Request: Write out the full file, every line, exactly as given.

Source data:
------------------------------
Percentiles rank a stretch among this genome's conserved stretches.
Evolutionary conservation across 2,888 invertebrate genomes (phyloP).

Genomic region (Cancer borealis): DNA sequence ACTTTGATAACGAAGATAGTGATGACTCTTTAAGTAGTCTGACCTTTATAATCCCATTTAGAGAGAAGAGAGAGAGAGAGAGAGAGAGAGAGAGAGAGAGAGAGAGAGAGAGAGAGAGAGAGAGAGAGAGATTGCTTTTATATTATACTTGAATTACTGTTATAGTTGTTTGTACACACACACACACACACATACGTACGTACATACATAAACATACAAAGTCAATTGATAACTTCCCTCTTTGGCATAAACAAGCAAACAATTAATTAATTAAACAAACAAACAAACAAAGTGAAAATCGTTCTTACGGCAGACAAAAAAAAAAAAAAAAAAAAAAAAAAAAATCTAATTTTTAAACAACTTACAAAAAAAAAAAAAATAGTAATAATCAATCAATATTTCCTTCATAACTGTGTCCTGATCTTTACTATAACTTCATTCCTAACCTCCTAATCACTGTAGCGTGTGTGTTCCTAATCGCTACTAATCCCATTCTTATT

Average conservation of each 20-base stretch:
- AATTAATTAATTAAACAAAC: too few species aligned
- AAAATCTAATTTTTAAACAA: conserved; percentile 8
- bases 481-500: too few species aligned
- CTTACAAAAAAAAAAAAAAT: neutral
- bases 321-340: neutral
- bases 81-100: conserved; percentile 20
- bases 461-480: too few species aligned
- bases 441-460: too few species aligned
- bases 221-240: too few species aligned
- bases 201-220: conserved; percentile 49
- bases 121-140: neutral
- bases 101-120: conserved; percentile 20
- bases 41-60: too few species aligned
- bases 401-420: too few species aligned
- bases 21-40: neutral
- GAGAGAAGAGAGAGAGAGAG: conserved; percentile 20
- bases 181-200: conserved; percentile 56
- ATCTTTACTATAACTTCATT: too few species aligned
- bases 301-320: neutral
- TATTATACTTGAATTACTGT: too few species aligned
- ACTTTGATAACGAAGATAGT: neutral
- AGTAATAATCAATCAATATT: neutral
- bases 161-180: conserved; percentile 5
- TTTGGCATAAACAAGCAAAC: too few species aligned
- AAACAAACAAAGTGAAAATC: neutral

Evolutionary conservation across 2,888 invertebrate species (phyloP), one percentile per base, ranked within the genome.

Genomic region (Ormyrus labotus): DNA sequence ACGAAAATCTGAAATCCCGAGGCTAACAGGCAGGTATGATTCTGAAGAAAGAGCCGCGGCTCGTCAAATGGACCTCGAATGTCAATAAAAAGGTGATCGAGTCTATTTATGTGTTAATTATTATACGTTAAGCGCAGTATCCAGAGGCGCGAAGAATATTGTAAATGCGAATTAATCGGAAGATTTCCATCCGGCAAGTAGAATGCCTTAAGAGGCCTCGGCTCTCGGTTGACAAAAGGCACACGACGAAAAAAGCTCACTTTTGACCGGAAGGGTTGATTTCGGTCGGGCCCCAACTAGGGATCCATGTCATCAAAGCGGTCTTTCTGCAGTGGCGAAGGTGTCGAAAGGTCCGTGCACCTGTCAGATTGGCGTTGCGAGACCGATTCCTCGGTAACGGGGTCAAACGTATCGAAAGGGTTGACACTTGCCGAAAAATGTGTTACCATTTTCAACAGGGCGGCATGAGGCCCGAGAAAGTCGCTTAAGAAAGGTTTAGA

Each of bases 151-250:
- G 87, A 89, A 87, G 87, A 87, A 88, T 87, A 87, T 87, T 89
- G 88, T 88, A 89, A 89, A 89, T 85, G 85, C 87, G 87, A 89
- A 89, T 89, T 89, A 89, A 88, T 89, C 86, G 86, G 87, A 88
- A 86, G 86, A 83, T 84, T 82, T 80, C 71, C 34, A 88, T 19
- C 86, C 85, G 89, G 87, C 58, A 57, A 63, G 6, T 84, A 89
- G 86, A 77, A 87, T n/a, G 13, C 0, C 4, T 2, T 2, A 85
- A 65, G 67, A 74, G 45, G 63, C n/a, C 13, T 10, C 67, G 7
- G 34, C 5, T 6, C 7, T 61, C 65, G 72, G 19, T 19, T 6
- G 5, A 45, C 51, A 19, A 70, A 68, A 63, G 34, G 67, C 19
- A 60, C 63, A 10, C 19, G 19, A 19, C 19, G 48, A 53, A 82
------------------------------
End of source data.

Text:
Percentiles rank a stretch among this genome's conserved stretches.
Evolutionary conservation across 2,888 invertebrate genomes (phyloP).

Genomic region (Cancer borealis): DNA sequence ACTTTGATAACGAAGATAGTGATGACTCTTTAAGTAGTCTGACCTTTATAATCCCATTTAGAGAGAAGAGAGAGAGAGAGAGAGAGAGAGAGAGAGAGAGAGAGAGAGAGAGAGAGAGAGAGAGAGAGAGATTGCTTTTATATTATACTTGAATTACTGTTATAGTTGTTTGTACACACACACACACACACATACGTACGTACATACATAAACATACAAAGTCAATTGATAACTTCCCTCTTTGGCATAAACAAGCAAACAATTAATTAATTAAACAAACAAACAAACAAAGTGAAAATCGTTCTTACGGCAGACAAAAAAAAAAAAAAAAAAAAAAAAAAAAATCTAATTTTTAAACAACTTACAAAAAAAAAAAAAATAGTAATAATCAATCAATATTTCCTTCATAACTGTGTCCTGATCTTTACTATAACTTCATTCCTAACCTCCTAATCACTGTAGCGTGTGTGTTCCTAATCGCTACTAATCCCATTCTTATT

Average conservation of each 20-base stretch:
- AATTAATTAATTAAACAAAC: too few species aligned
- AAAATCTAATTTTTAAACAA: conserved; percentile 8
- bases 481-500: too few species aligned
- CTTACAAAAAAAAAAAAAAT: neutral
- bases 321-340: neutral
- bases 81-100: conserved; percentile 20
- bases 461-480: too few species aligned
- bases 441-460: too few species aligned
- bases 221-240: too few species aligned
- bases 201-220: conserved; percentile 49
- bases 121-140: neutral
- bases 101-120: conserved; percentile 20
- bases 41-60: too few species aligned
- bases 401-420: too few species aligned
- bases 21-40: neutral
- GAGAGAAGAGAGAGAGAGAG: conserved; percentile 20
- bases 181-200: conserved; percentile 56
- ATCTTTACTATAACTTCATT: too few species aligned
- bases 301-320: neutral
- TATTATACTTGAATTACTGT: too few species aligned
- ACTTTGATAACGAAGATAGT: neutral
- AGTAATAATCAATCAATATT: neutral
- bases 161-180: conserved; percentile 5
- TTTGGCATAAACAAGCAAAC: too few species aligned
- AAACAAACAAAGTGAAAATC: neutral

Evolutionary conservation across 2,888 invertebrate species (phyloP), one percentile per base, ranked within the genome.

Genomic region (Ormyrus labotus): DNA sequence ACGAAAATCTGAAATCCCGAGGCTAACAGGCAGGTATGATTCTGAAGAAAGAGCCGCGGCTCGTCAAATGGACCTCGAATGTCAATAAAAAGGTGATCGAGTCTATTTATGTGTTAATTATTATACGTTAAGCGCAGTATCCAGAGGCGCGAAGAATATTGTAAATGCGAATTAATCGGAAGATTTCCATCCGGCAAGTAGAATGCCTTAAGAGGCCTCGGCTCTCGGTTGACAAAAGGCACACGACGAAAAAAGCTCACTTTTGACCGGAAGGGTTGATTTCGGTCGGGCCCCAACTAGGGATCCATGTCATCAAAGCGGTCTTTCTGCAGTGGCGAAGGTGTCGAAAGGTCCGTGCACCTGTCAGATTGGCGTTGCGAGACCGATTCCTCGGTAACGGGGTCAAACGTATCGAAAGGGTTGACACTTGCCGAAAAATGTGTTACCATTTTCAACAGGGCGGCATGAGGCCCGAGAAAGTCGCTTAAGAAAGGTTTAGA

Each of bases 151-250:
- G 87, A 89, A 87, G 87, A 87, A 88, T 87, A 87, T 87, T 89
- G 88, T 88, A 89, A 89, A 89, T 85, G 85, C 87, G 87, A 89
- A 89, T 89, T 89, A 89, A 88, T 89, C 86, G 86, G 87, A 88
- A 86, G 86, A 83, T 84, T 82, T 80, C 71, C 34, A 88, T 19
- C 86, C 85, G 89, G 87, C 58, A 57, A 63, G 6, T 84, A 89
- G 86, A 77, A 87, T n/a, G 13, C 0, C 4, T 2, T 2, A 85
- A 65, G 67, A 74, G 45, G 63, C n/a, C 13, T 10, C 67, G 7
- G 34, C 5, T 6, C 7, T 61, C 65, G 72, G 19, T 19, T 6
- G 5, A 45, C 51, A 19, A 70, A 68, A 63, G 34, G 67, C 19
- A 60, C 63, A 10, C 19, G 19, A 19, C 19, G 48, A 53, A 82